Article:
Cpl Roman F. Klick 36620923
Co "A", 353rd Engr Regt
A.P.O. #502, c/o Postmaster
San Francisco, California
August 8, 1943
Dear Aunty Clara,
To continue the discussion of the conversion of my present insurance policy to a 20-payment life. This is the opportunity for which we have been looking. But first we will have to see how these Army insurance rates compare with the rates in civilian life. I imagine that the saving is enormous because all expenses incidental to the running of the Veteran's Administration (the agency which handles the insurance) is borne not by the policy holders but by the government. As long as I remain in the Army I can only pay the premium month by month but upon return into civilian life the premium may be paid in any manner convenient for the veteran. This means that if the cash is available the policy may be paid up in advance at a 3% discount and should I die before the 20 years are up, the face value of the policy ($10,000) will be paid plus a rebate on all premiums paid beyond the date of death.
I have two choices as to the time to begin this new policy if we together decide it will be beneficial to do so. One is that I could start it immediately after the one year period of the 5-year level premium policy is finished. The second is that I wait until the duration of the war is completed and we begin our six month period. We could easily stand the strain $21 smackers a month for six months whereas it might wear the pocket book rather thin having that much put into insurance for every month of the duration.
One thing which I am not sure of yet is whether the premium on a 20-payment life remains at the same level throughout or whether it changes from year to year. I will inquire about this matter and probably get it answered but if I don't I would like you to ask my Dad and have an answer rushed off to me. If you think it wise to take my Dad into confidence concerning this matter, then do so. But, on the other hand, if you think he shouldn't know too much about it, just get the necessary information I ask for without arousing his suspicions.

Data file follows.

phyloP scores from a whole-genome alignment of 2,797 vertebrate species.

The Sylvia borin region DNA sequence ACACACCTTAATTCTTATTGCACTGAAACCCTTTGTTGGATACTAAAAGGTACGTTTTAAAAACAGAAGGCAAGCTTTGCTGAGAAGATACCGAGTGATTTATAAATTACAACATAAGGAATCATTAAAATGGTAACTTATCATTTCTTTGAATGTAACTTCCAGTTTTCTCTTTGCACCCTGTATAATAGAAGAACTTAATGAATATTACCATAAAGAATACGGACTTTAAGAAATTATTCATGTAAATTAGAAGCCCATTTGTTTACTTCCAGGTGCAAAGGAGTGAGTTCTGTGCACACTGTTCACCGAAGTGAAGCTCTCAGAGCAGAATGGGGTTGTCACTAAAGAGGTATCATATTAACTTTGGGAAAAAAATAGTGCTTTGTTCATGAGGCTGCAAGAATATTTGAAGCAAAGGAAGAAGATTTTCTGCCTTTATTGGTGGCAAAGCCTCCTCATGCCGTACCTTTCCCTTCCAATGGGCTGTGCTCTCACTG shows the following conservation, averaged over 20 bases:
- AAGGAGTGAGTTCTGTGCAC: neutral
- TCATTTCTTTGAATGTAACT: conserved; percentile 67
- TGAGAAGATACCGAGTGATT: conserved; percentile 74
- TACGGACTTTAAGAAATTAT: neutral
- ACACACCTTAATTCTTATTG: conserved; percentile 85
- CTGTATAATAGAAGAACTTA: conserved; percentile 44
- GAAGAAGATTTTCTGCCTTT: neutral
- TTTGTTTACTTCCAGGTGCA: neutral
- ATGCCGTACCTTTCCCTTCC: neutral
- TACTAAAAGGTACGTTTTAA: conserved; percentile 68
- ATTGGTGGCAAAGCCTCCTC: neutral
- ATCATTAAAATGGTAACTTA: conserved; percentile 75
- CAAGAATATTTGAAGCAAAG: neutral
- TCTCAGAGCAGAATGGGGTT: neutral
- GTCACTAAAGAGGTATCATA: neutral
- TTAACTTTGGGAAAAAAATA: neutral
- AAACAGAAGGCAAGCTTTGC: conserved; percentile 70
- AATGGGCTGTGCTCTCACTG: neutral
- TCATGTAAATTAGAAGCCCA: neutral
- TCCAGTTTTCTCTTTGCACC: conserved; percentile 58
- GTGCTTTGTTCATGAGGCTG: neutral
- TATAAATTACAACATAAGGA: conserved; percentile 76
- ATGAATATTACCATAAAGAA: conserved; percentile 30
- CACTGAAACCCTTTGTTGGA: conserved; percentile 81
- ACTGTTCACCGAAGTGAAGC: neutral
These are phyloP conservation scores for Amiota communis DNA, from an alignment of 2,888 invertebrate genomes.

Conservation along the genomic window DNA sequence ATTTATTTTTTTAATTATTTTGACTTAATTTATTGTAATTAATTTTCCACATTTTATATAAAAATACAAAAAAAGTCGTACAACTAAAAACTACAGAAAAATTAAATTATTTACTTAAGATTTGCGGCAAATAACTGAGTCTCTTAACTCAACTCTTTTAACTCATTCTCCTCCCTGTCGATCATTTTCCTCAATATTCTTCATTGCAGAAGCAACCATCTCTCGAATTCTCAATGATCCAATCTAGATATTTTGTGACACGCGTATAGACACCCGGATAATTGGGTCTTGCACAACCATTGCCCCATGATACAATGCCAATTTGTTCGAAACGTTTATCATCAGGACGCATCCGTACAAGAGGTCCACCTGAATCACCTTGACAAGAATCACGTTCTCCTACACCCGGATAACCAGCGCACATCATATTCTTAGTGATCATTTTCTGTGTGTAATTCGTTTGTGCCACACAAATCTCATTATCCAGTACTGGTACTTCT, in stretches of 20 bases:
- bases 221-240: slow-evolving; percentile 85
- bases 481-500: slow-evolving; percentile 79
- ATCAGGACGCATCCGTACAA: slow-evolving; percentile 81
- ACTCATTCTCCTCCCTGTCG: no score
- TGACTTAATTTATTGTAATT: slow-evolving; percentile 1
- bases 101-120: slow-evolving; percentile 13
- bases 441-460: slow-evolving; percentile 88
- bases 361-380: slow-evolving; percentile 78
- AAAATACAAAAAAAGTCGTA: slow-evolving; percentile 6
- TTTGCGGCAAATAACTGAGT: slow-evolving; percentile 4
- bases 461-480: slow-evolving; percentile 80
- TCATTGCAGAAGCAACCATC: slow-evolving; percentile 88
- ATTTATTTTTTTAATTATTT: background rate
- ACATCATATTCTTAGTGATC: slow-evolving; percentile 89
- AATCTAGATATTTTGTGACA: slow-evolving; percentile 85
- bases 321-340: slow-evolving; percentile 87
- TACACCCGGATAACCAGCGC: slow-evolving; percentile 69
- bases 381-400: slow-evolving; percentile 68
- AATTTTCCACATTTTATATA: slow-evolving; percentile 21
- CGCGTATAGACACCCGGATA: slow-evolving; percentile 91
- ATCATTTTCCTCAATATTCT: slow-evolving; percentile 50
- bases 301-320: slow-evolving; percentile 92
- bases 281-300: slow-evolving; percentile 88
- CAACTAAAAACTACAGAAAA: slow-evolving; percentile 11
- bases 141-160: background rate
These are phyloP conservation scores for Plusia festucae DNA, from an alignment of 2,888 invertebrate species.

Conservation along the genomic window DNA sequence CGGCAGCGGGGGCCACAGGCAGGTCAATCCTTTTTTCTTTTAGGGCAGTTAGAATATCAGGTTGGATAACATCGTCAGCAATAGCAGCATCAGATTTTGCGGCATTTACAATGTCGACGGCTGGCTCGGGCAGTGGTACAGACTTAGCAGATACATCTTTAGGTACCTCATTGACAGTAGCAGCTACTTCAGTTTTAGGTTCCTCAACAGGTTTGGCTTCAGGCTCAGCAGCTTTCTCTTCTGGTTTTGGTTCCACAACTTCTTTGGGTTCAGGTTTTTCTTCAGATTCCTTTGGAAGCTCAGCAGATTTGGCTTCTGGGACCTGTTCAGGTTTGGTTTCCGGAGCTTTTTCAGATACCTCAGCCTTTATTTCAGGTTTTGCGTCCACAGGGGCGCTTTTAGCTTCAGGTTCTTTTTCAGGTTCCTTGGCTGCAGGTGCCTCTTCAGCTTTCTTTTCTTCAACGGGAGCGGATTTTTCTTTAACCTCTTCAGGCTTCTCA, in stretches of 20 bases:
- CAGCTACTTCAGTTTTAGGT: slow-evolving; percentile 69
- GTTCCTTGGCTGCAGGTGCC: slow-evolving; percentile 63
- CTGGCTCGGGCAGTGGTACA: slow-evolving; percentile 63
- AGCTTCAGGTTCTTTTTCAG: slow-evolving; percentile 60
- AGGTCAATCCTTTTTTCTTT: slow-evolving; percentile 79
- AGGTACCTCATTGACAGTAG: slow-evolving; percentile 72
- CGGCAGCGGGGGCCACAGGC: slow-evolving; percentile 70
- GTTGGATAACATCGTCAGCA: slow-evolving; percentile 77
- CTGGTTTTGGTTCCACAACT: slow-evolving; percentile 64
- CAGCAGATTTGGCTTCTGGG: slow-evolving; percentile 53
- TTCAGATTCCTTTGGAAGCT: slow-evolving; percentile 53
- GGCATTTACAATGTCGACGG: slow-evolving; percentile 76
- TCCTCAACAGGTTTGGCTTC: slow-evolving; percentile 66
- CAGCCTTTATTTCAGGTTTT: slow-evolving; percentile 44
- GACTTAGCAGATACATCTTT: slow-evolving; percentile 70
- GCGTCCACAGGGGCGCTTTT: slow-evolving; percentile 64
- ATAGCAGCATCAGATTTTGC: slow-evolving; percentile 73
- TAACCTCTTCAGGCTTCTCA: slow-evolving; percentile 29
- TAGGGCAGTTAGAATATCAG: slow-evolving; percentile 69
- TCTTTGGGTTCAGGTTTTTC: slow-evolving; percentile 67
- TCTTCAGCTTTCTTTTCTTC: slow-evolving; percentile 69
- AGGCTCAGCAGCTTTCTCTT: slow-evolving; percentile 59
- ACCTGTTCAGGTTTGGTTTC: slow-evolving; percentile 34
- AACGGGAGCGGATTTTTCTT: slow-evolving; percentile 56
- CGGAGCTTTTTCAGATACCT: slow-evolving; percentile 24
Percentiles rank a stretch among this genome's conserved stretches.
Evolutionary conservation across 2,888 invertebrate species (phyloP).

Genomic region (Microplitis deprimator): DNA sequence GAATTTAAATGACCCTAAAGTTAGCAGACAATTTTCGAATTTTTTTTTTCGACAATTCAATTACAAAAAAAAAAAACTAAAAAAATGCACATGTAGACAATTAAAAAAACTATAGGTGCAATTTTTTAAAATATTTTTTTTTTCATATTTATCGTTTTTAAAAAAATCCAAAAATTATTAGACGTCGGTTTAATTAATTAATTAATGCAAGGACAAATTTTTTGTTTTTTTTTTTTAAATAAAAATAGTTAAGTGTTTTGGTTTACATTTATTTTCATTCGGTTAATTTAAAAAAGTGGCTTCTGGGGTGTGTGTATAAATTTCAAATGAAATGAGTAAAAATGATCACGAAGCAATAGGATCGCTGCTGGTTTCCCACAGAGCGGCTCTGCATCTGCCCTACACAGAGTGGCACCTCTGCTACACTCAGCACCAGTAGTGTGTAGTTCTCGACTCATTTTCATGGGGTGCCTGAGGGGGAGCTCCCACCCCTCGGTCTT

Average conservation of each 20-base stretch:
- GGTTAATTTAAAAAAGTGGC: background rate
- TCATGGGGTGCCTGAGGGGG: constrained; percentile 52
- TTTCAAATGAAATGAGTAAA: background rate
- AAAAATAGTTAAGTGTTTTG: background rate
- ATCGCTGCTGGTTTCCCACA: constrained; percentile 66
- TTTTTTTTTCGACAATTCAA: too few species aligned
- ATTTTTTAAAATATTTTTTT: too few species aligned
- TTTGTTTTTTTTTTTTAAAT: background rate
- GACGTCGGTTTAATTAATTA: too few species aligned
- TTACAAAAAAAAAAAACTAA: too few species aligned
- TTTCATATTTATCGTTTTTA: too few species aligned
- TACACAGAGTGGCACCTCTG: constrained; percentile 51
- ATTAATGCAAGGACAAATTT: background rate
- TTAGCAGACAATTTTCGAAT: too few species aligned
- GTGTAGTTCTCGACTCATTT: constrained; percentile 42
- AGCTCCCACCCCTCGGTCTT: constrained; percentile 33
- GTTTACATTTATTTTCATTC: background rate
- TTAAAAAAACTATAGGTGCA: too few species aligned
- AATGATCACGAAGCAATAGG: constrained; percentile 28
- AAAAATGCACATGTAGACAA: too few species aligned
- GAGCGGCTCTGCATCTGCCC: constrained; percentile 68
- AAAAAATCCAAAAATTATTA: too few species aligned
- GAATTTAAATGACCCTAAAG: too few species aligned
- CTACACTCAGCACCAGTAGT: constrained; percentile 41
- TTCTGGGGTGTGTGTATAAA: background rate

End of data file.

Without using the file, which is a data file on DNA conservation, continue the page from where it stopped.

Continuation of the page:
I have spent a good deal of time thinking this over because I believe it is something which is worth serious thought and would appreciate it very much if you would likewise look over the various angles of the question and answer me with firm proposal as to what you would think best.
I personally think that more soldiers should be informed of this fact that these other type of policies exist. Quite a few, I think, would take advantage of it.
So much for finances. It is quarter to eleven right now and I will have to make it snappy if I want to finish this letter before the lights go out at eleven o'clock. I dreamed a dream last night in which all my boyfriends finally left the United States and began serving overseas and by golly, if I didn't dream that every last one of them came to this island. So far one or two of my dreams have come true so we will see what the future will hold in store for them in that regard. But it was the funniest thing to have Bobby Boyer, George P and Tommy Mashos all appear at once in the same dream. Come to think of it, although George and Tommy have heard of each other they have never met. And here I forgot to introduce them in that fantasy.
Speaking of things like that happening, I have already told you about several fellows finding friends on this island and it has also appeared in the Bulldozer as you probably noticed. In any event, John T. Edie today talked over the phone with his cousin whom his relatives had told him about as being here also. This sure is a small world.
I almost forgot to let you know that Jack Molyneaux finally received word concerning his Air Corps examination and it was unsatisfactory. I guess the new test concerning the mechanical end of things just wasn't in Jack's line. He didn't care one way or the other so he has taken it philosophically.